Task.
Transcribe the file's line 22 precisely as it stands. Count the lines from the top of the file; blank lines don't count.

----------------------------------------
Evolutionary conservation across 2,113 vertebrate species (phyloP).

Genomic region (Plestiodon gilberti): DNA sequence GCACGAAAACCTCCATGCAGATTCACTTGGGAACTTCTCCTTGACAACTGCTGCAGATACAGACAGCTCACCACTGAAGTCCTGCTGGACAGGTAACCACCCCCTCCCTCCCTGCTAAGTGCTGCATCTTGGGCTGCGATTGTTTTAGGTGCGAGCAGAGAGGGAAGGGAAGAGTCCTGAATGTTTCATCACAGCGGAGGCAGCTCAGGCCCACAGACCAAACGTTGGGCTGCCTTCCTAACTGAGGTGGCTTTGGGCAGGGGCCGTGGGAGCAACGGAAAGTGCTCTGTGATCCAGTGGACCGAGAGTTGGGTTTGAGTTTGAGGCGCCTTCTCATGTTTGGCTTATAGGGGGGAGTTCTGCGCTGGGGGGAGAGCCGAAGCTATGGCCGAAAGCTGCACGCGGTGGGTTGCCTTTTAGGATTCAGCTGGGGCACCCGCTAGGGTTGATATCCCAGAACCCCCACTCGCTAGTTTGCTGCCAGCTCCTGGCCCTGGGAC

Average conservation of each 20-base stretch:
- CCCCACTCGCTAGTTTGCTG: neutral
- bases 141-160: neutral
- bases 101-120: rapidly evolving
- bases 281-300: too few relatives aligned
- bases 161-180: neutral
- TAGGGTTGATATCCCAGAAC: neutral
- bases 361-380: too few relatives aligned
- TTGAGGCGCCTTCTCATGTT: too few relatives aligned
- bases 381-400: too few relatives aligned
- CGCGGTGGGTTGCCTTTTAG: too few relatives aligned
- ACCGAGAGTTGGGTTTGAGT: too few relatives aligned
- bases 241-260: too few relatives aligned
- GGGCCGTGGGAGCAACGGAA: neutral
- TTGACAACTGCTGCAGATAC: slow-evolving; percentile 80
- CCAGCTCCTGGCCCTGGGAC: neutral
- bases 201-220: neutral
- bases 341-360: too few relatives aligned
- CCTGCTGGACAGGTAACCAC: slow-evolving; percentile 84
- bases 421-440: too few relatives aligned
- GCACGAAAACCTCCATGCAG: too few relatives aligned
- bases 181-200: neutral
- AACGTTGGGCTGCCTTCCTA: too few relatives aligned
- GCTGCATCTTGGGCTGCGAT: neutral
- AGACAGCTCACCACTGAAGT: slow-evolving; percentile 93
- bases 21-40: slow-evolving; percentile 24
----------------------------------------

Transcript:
- bases 421-440: too few relatives aligned